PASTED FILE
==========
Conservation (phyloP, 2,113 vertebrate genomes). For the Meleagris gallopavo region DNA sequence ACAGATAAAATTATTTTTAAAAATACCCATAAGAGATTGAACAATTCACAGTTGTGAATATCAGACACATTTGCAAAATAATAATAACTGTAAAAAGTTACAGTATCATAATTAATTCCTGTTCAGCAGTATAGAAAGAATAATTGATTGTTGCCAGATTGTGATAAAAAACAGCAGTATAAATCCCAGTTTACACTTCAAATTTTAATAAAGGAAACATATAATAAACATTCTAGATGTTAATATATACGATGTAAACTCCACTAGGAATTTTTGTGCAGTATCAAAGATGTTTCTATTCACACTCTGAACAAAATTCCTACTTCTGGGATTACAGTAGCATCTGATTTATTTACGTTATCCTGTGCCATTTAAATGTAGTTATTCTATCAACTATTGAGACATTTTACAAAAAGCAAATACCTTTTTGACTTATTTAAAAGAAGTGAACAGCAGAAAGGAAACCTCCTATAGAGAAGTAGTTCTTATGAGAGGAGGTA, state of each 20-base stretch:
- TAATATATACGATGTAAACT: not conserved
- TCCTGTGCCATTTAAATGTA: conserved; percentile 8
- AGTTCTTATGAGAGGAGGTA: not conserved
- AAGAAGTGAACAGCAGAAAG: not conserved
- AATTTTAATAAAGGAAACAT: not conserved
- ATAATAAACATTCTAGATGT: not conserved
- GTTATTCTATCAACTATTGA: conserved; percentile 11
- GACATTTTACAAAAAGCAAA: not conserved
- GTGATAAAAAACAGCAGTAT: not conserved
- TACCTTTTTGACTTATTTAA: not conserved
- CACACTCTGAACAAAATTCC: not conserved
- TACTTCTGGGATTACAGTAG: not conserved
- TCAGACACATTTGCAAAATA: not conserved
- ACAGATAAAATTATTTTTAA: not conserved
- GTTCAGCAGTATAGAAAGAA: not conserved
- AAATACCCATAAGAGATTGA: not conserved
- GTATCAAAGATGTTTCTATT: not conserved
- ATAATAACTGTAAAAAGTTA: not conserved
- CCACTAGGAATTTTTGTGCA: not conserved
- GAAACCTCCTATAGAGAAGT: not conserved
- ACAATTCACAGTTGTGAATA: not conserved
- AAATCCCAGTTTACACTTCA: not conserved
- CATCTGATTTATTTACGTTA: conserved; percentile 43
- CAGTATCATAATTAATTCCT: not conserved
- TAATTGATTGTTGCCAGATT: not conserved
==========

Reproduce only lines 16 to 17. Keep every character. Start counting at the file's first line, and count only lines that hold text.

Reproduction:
- GTTCAGCAGTATAGAAAGAA: not conserved
- AAATACCCATAAGAGATTGA: not conserved